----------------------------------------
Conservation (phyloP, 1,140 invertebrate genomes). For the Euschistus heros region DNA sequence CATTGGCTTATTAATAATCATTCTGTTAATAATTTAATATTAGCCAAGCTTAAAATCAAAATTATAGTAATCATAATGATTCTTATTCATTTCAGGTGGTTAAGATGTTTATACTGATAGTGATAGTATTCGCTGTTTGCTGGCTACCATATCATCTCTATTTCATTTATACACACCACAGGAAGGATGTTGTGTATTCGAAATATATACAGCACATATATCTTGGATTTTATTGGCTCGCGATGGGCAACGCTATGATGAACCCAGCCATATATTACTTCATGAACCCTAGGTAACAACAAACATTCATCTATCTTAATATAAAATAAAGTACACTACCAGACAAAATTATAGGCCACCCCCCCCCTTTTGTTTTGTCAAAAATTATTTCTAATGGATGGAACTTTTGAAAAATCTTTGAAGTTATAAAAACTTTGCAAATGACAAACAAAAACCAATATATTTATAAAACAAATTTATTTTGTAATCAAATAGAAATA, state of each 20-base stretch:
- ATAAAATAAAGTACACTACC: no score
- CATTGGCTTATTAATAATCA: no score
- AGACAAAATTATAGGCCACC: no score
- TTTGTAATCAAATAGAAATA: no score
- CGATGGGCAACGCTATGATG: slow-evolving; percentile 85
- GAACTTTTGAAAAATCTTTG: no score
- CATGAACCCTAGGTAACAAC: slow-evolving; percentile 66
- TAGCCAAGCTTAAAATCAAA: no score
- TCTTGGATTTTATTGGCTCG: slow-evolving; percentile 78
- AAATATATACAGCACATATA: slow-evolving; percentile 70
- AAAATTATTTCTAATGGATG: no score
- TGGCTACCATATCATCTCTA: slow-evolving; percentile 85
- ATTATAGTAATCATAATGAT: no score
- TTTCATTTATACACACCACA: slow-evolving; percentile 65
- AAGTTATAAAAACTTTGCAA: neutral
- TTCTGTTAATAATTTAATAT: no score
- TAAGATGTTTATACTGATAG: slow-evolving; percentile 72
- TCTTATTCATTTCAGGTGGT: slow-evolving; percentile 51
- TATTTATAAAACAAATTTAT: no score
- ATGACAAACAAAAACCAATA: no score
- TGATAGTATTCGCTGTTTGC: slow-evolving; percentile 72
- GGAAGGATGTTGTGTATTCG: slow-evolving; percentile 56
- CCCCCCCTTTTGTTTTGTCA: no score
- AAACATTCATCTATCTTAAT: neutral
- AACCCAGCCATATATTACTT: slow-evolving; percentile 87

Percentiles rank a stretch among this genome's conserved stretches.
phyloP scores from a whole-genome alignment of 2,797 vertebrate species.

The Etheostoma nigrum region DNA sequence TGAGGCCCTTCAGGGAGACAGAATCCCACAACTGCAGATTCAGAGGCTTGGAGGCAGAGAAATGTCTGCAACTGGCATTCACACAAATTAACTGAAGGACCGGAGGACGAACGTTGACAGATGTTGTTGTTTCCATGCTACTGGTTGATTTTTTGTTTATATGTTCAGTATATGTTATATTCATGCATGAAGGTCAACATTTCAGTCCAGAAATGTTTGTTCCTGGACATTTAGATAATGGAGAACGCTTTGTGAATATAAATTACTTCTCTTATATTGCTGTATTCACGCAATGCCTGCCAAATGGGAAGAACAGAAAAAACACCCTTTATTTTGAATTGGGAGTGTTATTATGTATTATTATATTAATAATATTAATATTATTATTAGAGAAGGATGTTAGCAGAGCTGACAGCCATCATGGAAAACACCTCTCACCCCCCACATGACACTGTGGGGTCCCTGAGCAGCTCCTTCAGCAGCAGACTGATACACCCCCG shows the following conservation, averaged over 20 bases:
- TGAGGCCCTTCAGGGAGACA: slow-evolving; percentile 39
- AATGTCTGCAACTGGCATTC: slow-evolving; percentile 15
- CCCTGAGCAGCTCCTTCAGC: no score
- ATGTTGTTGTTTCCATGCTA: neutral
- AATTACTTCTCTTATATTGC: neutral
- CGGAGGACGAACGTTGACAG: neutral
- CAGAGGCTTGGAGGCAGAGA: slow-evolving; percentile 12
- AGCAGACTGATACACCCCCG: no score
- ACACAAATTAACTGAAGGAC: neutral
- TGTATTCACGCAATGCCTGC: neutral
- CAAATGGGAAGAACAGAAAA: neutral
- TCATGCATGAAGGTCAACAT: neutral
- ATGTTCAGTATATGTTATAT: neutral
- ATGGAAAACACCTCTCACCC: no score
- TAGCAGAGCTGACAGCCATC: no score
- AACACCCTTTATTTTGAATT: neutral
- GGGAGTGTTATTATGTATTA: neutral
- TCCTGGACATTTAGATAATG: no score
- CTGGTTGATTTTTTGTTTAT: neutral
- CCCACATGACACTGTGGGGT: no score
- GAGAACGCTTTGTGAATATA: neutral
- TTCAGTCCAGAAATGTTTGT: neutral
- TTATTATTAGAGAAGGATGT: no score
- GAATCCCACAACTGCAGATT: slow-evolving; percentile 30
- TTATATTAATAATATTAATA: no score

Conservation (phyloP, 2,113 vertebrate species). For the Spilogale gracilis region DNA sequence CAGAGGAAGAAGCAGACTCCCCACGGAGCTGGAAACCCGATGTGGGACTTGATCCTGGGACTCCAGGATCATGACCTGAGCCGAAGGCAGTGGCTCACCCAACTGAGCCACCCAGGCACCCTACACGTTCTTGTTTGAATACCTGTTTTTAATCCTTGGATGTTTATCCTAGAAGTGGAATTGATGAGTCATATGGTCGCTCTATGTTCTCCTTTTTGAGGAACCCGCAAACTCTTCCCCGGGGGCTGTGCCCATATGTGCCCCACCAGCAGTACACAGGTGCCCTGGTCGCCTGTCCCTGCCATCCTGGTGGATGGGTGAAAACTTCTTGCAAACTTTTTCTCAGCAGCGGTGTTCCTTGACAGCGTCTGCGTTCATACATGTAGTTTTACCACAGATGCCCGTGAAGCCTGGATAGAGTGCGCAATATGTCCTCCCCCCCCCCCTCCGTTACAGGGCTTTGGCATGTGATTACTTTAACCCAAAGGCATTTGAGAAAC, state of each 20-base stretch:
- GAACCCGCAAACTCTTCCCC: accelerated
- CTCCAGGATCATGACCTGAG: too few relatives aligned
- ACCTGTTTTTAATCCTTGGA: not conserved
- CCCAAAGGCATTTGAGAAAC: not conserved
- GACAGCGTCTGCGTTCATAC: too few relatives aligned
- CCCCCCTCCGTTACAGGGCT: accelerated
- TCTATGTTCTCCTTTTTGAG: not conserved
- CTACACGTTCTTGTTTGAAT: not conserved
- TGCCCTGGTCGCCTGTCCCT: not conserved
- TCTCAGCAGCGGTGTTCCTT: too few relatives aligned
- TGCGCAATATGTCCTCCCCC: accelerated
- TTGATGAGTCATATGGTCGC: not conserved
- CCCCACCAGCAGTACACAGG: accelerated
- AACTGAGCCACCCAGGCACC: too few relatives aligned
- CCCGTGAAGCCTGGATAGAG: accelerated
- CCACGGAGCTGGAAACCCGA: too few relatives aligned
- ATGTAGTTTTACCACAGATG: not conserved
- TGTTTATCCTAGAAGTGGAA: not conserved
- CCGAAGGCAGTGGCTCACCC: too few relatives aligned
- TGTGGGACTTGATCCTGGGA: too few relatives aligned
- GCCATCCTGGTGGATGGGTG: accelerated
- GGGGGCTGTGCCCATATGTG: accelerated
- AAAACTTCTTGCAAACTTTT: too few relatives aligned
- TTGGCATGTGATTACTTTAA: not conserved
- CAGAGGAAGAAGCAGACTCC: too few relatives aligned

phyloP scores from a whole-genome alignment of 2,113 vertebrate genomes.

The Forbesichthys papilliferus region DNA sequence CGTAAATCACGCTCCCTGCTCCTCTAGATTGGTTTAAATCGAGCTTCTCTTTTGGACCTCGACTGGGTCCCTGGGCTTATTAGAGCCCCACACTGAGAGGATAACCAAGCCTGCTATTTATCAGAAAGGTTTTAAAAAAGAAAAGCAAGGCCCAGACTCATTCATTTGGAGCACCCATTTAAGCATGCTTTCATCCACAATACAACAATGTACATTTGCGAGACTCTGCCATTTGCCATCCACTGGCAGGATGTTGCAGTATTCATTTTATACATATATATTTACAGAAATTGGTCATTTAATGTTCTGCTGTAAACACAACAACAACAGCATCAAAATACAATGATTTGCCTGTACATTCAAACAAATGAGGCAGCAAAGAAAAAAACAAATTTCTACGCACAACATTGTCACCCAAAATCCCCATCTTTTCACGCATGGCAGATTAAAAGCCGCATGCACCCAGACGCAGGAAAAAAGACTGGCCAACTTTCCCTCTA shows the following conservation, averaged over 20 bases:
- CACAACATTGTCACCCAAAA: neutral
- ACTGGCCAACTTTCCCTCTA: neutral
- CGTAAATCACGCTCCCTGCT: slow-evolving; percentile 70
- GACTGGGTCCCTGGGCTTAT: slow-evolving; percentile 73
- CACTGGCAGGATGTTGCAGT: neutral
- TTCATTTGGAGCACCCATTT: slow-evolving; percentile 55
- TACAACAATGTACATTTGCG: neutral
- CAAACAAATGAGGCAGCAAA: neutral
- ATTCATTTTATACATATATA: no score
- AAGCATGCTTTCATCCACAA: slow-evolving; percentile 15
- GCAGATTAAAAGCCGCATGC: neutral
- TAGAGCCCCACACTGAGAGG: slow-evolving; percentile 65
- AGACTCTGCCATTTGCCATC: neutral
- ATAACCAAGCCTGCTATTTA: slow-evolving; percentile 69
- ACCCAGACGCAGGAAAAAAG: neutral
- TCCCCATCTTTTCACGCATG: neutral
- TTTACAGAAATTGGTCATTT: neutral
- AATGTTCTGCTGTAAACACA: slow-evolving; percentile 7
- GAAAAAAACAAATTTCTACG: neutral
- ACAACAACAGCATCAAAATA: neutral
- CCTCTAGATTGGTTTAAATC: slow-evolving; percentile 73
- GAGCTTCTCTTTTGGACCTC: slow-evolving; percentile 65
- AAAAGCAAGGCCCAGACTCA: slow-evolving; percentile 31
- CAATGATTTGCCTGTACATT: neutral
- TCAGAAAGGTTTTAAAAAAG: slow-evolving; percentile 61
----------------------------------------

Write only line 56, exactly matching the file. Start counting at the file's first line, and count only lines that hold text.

- GAACCCGCAAACTCTTCCCC: accelerated